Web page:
The passing of veteran music executive Andre Harrell hits hard. He will go down in history as the founder of Uptown Records (responsible for Mary J. Blige, Jodeci, Guy, Al B. Sure!, and many more); original mentor to Sean Combs; coiner of the phrase “ghetto fabulous”; former CEO of Motown Records; and the unmatched power broker of urban sophistication. Harrell was clearly all those things, but putting a finger on how someone shifted culture, arguably twice in a row, is more difficult to explain. Andre Harrell did that.

Dr. Jeckyll & Mr. Hyde was an early ’80s rap duo with only one album, The Champagne of Rap, and a reputation for rocking tailored suits in a scene full of Lee jeans and tracksuits. Andre Harrell was Dr. Jeckyll. The pair performed at the first concert of my life, on stage with peers like LL Cool J and Slick Rick at Madison Square Garden’s Krush Groove Christmas Party. (Two men were shot and six more stabbed that night; 150 officers had to regulate a mob of concertgoers.) Run-DMC led hip-hop culture by the nose back then. Their shelltoed adidas and all-black everything reflected an audience that dressed the same as they did, a move away from the leather outfits groups like Grandmaster Flash and the Furious Five wore, emulating funkateers like Rick James. Andre Harrell already wanted to point hip-hop in a smoother direction. He got his wish.

“I’ve known Andre since my days at The Source magazine but got to know him even more closely when we began work on the Uptown miniseries for BET,” says writer and producer Carlito Rodriguez. (Last December, BET ordered a three-episode series on the history of Harrell’s Uptown Records label, from the executive producer of The New Edition Story and The Bobby Brown Story.) “As recently as the very day before he passed, we’d been texting about Dr. Jeckyll & Mr. Hyde performing at the Latin Quarter, and he urged me to remember that in telling the Uptown story, his story, I’m writing his legacy—and enshrining his code for all the world to know: ghetto fabulous plus grown and sexy equals black excellence. Andre was all three, and his life’s work was to ensure we, too, could be that and more.”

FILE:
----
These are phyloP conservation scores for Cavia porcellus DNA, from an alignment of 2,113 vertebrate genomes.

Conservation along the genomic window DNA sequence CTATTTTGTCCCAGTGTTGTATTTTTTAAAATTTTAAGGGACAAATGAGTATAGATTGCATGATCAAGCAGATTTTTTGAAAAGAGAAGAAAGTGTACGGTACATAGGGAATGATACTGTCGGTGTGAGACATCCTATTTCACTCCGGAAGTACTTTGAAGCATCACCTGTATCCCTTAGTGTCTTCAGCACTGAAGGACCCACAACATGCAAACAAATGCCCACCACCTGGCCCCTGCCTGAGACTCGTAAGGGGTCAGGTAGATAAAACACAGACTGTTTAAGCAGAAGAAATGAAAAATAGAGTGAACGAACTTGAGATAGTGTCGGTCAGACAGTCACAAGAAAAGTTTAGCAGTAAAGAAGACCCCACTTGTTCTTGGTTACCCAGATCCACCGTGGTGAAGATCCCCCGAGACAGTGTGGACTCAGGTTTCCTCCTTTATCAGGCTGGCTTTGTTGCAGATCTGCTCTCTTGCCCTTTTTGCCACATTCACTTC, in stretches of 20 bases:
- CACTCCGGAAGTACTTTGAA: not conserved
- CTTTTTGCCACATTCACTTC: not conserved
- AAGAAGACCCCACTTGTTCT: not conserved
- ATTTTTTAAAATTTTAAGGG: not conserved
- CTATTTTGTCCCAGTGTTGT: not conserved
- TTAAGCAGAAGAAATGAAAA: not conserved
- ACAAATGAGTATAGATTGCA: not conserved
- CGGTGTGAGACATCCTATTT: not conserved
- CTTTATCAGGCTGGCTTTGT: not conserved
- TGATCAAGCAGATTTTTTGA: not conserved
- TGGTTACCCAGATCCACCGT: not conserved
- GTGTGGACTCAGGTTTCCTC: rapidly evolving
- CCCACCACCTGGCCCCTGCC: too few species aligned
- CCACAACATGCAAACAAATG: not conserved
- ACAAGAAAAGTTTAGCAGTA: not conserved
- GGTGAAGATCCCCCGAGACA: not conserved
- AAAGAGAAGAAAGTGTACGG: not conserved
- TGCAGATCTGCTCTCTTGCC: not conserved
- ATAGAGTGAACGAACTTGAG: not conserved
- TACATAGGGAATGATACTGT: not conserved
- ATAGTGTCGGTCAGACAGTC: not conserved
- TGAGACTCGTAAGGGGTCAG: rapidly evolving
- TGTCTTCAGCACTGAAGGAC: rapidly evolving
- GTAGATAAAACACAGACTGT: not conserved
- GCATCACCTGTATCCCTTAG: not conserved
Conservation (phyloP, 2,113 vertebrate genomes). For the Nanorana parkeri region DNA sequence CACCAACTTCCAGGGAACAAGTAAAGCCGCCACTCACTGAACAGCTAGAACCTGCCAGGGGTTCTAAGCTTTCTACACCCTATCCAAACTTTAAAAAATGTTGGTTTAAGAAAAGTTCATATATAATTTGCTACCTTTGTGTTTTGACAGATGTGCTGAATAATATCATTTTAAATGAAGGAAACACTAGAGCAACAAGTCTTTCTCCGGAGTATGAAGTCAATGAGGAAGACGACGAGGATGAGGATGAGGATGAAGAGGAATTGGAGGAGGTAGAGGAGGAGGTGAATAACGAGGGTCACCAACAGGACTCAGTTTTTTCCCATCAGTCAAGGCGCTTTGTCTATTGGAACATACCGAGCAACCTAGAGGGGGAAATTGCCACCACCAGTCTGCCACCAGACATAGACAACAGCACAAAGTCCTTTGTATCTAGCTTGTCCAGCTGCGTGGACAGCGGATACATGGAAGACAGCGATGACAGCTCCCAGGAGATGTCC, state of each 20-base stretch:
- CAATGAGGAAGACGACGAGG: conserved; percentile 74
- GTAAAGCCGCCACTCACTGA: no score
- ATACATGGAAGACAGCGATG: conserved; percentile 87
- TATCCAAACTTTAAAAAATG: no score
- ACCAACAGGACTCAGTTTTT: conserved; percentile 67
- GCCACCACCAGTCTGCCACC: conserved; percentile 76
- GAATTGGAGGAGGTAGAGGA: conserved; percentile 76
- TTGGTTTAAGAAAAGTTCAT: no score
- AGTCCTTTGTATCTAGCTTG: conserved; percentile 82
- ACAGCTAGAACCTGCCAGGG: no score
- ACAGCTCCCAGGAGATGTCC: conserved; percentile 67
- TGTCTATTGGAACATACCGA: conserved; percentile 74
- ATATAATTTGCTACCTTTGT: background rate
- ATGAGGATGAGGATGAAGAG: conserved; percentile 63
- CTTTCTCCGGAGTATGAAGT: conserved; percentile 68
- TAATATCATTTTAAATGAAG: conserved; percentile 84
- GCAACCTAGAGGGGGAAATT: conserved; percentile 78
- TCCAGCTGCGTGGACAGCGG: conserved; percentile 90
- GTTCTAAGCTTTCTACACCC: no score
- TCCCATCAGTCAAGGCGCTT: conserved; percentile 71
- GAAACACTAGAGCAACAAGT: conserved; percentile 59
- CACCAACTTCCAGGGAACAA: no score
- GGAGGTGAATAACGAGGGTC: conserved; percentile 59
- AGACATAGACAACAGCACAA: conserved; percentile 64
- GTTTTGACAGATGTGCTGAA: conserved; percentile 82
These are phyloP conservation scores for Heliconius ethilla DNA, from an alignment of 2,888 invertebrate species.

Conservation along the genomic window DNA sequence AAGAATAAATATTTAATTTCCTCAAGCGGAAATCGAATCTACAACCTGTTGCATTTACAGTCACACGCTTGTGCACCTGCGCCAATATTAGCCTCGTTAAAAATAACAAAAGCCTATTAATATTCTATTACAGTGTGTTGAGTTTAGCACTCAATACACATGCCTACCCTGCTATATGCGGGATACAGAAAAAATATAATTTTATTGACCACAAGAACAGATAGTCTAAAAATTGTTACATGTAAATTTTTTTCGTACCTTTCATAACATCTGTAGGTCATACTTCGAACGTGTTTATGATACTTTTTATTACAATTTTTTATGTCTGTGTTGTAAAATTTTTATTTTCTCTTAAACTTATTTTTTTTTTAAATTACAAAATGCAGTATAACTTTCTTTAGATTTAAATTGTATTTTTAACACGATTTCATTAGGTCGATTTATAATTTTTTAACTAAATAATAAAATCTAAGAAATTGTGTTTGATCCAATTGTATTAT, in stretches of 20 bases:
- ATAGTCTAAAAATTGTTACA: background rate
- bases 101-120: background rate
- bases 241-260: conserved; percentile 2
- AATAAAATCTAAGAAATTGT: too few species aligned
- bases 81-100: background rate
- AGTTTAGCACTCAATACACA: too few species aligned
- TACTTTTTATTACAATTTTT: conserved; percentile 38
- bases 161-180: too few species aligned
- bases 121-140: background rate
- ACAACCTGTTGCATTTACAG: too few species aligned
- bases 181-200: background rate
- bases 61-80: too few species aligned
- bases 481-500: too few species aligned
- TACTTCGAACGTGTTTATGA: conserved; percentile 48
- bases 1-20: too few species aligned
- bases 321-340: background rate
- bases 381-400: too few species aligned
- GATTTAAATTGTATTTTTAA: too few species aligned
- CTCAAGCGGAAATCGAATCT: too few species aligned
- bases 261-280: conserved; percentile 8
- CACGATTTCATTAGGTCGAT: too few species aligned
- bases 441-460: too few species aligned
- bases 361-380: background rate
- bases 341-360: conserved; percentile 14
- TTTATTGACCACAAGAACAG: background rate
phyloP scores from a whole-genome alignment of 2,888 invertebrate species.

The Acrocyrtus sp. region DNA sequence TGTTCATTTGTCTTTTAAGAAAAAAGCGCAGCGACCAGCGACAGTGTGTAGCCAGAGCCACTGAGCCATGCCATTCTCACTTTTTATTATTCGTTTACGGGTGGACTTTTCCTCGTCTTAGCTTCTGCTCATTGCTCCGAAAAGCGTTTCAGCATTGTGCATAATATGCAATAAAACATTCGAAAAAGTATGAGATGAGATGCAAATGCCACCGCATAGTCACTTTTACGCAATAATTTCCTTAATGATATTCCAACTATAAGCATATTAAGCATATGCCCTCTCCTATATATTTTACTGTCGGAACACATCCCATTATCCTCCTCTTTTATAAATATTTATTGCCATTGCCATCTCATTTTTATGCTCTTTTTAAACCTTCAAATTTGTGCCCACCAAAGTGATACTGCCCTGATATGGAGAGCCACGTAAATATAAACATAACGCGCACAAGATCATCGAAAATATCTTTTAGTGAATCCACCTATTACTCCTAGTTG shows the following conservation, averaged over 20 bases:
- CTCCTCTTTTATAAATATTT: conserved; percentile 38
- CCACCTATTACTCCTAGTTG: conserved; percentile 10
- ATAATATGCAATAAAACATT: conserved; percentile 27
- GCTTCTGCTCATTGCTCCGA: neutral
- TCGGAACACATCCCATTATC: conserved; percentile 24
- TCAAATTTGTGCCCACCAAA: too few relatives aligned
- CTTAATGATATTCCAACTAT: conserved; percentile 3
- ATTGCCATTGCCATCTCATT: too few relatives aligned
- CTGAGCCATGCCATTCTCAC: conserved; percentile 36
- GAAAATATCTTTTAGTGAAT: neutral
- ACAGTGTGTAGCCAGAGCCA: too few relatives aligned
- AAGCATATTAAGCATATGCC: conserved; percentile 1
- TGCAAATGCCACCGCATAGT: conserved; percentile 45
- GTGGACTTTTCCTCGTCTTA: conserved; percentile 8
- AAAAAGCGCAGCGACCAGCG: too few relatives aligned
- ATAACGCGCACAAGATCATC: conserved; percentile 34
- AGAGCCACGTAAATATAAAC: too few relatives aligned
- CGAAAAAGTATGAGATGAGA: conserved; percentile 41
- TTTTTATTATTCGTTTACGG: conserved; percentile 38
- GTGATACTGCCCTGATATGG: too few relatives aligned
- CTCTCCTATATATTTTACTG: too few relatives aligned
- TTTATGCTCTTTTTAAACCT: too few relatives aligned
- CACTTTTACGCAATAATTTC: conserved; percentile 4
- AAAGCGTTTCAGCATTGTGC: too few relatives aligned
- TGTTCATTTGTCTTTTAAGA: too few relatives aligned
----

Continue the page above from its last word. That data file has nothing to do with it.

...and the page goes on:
For anyone new to Andre Harrell’s legacy, it helps to regard him as the prototype for the high-style, black excellence refinement Sean Combs shoots for, or the brother-from-another of original rap mogul Russell Simmons. Putting Dr. Jeckyll on ice, Harrell took a gig with Simmons’s Rush Management, rising to vice president and general manager before launching the Uptown Records label in 1986. Uptown marked cultural shift number one for Harrell. When it came to hip-hop, Simmons used his own Def Jam Recordings as a middle finger to the bourgeois tendencies that most R&B singers (and black radio) represented at the time. But at Uptown, aspirational style was a central element.

“Andre understood that by connecting R&B and hip-hop to fashion, lifestyle and aspiration, it would have an impact on the culture overall.” - Barry Michael Cooper

Heavy D & the Boyz put “Nike” on their Living Large debut, a year after Run-DMC’s adidas lost major streetwear cred to Air Jordans. Full of production from Teddy Riley and Harrell himself, Living Large made the case for everyday fly black boys who weren’t the outsize superheroes of Def Jam’s rap stable. The billowy suits and shoes they wore on the cover of their Big Tyme follow-up marked the trend: Uptown Records had swag. If hip-hop reflected a culture, then a large part of that culture related to, for example, Slick Rick pairing his Bally shoes with Gucci socks and Polo cologne. The street style ingenuity strip-mined by haute couture fashion houses was reflected in Uptown acts like Guy, Father MC, Jodeci, and Mary J. Blige. Harrell called it ghetto fabulous, and the term eventually encapsulated the 1990s’ whole black style aesthetic.